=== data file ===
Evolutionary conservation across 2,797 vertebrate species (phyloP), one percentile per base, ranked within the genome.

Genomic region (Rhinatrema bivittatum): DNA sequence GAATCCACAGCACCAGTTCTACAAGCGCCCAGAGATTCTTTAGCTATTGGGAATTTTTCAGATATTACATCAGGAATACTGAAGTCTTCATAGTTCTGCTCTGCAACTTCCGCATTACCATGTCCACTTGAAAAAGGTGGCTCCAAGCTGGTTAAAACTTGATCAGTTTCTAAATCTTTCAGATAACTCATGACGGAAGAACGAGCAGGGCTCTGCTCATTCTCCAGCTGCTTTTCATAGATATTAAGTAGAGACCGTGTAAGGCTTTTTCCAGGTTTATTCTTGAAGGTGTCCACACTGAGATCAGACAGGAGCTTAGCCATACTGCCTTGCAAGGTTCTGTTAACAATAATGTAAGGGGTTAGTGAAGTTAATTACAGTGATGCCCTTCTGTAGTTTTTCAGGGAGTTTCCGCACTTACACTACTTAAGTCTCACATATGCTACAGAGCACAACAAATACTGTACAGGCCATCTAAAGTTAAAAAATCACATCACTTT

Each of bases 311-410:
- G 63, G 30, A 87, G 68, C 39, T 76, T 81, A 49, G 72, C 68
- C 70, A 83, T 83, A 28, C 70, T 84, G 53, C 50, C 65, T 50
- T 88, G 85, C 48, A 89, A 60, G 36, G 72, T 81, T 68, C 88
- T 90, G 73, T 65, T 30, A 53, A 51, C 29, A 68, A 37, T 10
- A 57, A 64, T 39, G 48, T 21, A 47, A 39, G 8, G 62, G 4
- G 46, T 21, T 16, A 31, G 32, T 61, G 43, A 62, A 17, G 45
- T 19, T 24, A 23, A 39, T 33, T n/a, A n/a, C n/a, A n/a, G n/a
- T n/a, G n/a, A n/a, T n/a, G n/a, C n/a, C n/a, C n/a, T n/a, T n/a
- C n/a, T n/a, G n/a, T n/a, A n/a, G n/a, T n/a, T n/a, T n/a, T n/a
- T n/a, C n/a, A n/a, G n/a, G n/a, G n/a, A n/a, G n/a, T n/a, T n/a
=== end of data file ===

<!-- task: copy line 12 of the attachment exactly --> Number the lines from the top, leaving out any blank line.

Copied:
- C n/a, T n/a, G n/a, T n/a, A n/a, G n/a, T n/a, T n/a, T n/a, T n/a